Archaeologists May Have Found Home Built by One of New England’s First Black Property Owners

Pompey Mansfield was an enslaved man who won his freedom, purchased land, constructed a house and became a prominent community leader

Kabria Baumgartner
Researchers Kabria Baumgartner and Meghan Howey at the dig site Matthew Modoono / Northeastern University

Researchers have unearthed the stone foundations of a house that may have belonged to Pompey Mansfield (known as “King Pompey”), an enslaved man from West Africa who won his freedom and became one of the first Black landowners in colonial New England.

At some point after his birth in the early 1700s, Mansfield was abducted and brought to Massachusetts. Historians don’t know how long he was enslaved or when he was freed. In 1762, he appears to have purchased two acres of land, where he eventually built a small house.

“King Pompey was an esteemed leader in the Black community, but his home and property have always been a mystery,” says Kabria Baumgartner, a historian at Northeastern University and member of the research team, in a statement.

The researchers wanted to solve that mystery. They started their search with a crucial piece of evidence: an 1829 map of northeastern Massachusetts featuring a tiny square marked with the words “Black King Pompey.” However, the map alone would not be enough.

“I have learned over the years of doing archaeology, looking for sites on early colonial and even historic maps, it’s hardly like you can enter them into your GPS,” Meghan Howey, an archaeologist at the University of New Hampshire and member of the research team, tells Beth Treffeisen of

The researchers spent months gathering historical sources such as maps, land deeds, newspapers and genealogical records. They then compared their research with modern topographic maps made using lidar.

Based on this analysis, they narrowed down the location of the Mansfield homestead to a site on the banks of the Saugus River, about ten miles north of Boston, where they began digging. At the excavation site, the researchers identified a foundation made using stones from the nearby river, chiseled by hand to fit together.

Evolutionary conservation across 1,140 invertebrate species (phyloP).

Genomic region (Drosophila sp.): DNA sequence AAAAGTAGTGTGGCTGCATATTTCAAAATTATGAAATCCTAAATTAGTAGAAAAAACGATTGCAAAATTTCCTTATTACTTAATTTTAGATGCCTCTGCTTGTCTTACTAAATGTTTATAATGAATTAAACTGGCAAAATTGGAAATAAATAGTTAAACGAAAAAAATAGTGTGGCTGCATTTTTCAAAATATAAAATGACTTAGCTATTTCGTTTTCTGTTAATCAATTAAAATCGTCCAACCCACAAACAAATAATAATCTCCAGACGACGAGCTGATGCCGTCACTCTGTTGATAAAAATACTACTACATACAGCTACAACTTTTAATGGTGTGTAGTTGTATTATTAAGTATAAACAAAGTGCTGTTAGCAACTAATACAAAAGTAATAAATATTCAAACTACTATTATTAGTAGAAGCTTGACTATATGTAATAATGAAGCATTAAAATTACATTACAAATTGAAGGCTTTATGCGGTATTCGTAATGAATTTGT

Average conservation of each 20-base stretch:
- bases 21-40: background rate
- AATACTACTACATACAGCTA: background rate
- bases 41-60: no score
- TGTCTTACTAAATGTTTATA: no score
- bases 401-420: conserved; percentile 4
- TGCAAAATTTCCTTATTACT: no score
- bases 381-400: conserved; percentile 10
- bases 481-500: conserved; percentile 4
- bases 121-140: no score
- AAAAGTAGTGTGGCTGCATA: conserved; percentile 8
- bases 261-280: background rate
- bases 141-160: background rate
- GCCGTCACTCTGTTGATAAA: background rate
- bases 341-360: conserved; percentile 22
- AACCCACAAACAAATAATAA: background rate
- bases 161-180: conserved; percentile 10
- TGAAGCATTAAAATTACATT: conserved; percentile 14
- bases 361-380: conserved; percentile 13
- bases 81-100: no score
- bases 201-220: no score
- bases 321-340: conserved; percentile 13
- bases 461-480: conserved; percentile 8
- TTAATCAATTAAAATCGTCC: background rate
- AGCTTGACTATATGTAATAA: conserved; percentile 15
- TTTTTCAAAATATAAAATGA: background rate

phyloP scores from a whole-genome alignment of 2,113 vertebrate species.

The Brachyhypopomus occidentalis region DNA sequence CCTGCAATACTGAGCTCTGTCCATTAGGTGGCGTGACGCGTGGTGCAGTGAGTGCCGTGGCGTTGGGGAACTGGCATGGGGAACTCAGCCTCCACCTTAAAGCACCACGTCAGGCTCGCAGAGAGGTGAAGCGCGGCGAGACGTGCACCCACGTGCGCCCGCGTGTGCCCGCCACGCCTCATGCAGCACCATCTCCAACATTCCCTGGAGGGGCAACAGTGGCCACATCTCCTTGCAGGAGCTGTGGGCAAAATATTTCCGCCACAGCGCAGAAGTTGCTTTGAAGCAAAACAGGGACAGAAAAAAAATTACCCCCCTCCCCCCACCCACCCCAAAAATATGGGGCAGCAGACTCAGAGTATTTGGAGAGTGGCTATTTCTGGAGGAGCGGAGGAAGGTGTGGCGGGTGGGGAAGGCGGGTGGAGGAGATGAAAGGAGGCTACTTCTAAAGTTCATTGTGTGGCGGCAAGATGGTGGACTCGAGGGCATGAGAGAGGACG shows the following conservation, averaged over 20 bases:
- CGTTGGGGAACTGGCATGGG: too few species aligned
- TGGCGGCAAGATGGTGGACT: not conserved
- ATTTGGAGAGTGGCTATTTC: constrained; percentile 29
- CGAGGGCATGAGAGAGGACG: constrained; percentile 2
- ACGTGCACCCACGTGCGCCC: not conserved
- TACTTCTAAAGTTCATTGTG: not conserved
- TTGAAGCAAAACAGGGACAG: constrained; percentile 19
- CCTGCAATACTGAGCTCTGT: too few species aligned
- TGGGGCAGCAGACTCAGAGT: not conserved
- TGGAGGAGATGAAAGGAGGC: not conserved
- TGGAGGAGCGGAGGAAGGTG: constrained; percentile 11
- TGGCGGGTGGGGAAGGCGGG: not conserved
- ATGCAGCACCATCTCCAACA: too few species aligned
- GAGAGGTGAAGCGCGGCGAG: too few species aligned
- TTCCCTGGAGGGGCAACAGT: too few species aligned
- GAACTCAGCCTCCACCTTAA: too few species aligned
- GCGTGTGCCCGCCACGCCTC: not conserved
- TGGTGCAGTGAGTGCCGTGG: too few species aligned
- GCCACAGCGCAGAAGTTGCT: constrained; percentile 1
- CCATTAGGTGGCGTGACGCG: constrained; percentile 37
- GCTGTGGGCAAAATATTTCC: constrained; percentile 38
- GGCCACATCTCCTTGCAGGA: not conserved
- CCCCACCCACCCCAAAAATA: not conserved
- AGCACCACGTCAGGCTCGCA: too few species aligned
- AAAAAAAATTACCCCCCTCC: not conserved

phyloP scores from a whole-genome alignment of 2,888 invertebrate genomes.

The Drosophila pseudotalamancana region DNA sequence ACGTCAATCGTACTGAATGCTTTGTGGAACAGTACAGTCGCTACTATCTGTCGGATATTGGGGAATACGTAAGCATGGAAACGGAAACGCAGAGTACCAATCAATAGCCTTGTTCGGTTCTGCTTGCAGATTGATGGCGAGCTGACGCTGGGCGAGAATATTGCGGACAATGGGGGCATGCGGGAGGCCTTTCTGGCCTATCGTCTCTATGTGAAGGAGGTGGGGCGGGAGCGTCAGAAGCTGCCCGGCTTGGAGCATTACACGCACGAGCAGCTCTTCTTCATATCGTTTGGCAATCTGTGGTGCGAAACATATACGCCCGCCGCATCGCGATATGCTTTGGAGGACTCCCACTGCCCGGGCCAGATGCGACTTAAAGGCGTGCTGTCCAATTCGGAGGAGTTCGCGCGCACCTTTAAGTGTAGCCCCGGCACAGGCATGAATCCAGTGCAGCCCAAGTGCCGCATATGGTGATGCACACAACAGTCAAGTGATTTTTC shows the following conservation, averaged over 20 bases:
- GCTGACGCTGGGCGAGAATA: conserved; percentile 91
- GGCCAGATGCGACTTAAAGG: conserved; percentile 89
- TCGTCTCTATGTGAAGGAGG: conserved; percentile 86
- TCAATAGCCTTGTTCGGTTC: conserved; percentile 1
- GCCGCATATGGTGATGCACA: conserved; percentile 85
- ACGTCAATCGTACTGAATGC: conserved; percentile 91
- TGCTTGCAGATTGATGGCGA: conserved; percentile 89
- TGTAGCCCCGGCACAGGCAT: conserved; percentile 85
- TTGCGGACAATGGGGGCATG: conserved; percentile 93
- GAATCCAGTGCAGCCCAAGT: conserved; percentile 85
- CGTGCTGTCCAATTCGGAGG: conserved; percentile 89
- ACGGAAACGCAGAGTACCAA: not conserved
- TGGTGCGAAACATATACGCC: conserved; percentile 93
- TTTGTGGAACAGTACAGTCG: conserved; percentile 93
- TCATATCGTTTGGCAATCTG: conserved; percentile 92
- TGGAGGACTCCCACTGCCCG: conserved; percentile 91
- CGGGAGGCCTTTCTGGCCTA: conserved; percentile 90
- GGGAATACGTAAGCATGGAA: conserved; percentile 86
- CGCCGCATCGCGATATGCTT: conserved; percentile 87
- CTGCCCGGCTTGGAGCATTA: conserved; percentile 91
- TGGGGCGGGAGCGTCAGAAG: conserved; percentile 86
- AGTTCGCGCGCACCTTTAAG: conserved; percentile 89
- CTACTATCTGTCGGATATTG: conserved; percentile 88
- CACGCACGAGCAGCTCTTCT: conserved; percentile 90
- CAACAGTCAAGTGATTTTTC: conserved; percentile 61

River rocks
At the dig site, archaeologists found river rocks that had been altered by hand to form a foundation. Matthew Modoono / Northeastern University

The handmade foundations suggest a builder who “didn’t have access to the same resources as their neighbors,” Howey tells Newsweek’s Aristos Georgiou. She adds that this individual appears to have been industrious, self-sufficient and “deeply committed to having their own home.” In the statement, Howey adds that the evidence suggesting the home was Mansfield’s is “very compelling.”

If the researchers are correct, Mansfield lived in the house more than 260 years ago with his wife, named either Phylis or Phebe, and hosted free and enslaved Black individuals from the region at an annual event called Black Election Day.

On this day, attendees elected a king to act as a leader for the local Black community. The event also featured dancing, singing and other traditions carried across the Atlantic from West Africa. “To imagine that kind of communal gathering amid slavery is, I think, kind of incredible, kind of remarkable,” Baumgartner tells

Mansfield earned the title of “King Pompey” multiple times on Black Election Day in recognition of his contributions—which included buying land along the Saugus River and constructing a home for himself and his community.

“We have somebody who’s enslaved, who then experiences a life of freedom,” Baumgartner adds, “and in doing so, builds a life for himself.”

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